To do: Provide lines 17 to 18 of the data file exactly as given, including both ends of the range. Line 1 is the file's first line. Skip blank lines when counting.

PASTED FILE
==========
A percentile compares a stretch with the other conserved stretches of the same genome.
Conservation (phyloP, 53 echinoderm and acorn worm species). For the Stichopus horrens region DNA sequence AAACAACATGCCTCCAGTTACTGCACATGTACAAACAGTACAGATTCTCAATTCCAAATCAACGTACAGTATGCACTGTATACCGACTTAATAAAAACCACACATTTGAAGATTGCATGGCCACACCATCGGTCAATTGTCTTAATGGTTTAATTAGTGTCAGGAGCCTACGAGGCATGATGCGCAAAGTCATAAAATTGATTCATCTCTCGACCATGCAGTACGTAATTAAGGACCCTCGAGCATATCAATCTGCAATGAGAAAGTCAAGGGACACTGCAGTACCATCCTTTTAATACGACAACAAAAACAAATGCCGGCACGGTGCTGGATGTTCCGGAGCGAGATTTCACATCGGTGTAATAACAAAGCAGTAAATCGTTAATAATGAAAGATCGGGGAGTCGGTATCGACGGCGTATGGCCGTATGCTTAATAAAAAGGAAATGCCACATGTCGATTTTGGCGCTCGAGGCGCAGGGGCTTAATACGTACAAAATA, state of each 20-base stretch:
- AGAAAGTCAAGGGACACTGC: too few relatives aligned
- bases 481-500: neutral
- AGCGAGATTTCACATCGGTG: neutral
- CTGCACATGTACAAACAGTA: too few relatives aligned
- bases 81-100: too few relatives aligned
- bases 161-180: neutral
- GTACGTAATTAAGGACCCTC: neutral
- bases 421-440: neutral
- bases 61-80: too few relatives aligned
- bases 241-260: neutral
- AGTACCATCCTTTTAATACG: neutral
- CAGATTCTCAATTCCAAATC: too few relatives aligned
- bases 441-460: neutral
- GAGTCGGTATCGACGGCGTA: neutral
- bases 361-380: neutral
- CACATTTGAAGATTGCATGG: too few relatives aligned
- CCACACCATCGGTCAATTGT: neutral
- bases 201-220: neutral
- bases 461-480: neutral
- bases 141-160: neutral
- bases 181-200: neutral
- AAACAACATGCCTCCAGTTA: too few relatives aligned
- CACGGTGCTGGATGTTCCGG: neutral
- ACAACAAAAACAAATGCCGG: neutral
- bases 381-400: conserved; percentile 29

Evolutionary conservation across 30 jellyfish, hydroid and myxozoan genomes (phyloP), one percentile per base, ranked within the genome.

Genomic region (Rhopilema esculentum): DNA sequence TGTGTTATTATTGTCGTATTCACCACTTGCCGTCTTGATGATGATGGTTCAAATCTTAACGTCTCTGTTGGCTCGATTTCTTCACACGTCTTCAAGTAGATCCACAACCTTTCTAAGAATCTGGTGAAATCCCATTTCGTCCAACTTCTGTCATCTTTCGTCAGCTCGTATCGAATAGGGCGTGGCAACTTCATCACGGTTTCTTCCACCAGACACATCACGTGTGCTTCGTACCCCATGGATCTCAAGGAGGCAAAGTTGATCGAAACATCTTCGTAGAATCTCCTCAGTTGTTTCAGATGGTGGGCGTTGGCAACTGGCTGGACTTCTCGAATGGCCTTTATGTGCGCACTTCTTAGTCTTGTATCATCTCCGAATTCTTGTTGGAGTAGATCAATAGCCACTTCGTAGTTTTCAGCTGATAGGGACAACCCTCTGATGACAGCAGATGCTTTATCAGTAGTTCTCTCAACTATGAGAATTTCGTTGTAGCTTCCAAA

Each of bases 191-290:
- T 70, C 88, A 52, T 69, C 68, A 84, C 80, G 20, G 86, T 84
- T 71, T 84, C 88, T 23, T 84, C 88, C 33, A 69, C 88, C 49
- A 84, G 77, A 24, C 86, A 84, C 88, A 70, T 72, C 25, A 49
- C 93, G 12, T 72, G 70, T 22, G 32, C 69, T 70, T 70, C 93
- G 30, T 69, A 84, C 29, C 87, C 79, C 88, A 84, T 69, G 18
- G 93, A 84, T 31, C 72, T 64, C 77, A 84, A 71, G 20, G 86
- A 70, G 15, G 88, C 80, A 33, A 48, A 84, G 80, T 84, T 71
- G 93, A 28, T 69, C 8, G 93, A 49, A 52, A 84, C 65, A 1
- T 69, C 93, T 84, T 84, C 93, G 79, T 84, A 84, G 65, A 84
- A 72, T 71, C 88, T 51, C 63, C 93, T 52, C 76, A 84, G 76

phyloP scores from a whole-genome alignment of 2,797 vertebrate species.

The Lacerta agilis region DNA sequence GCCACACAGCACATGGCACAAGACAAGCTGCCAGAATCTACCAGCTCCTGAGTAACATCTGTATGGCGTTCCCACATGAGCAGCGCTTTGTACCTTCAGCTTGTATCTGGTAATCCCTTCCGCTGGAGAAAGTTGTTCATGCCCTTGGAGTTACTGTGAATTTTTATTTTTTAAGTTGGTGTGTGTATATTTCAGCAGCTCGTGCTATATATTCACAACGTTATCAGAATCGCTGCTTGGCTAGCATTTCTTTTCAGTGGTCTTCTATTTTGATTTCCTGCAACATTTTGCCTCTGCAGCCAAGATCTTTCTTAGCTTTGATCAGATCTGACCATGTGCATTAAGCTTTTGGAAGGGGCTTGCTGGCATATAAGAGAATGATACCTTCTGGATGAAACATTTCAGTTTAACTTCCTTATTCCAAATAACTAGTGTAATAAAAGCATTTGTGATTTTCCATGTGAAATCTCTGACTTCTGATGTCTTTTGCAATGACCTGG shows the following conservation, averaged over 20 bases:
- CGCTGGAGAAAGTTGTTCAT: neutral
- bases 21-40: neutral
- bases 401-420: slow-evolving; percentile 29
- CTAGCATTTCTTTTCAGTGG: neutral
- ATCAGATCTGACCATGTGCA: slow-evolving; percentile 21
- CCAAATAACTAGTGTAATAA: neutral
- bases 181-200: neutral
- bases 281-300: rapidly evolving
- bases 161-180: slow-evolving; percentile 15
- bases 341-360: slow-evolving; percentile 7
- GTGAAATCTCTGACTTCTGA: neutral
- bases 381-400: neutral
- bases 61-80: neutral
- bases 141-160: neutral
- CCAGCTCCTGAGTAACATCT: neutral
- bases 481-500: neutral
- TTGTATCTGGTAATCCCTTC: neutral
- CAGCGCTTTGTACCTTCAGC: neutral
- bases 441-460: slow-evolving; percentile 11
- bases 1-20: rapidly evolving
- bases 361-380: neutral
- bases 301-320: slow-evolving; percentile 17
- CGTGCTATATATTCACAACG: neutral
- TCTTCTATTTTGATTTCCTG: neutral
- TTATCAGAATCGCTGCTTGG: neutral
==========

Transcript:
- bases 361-380: neutral
- CACATTTGAAGATTGCATGG: too few relatives aligned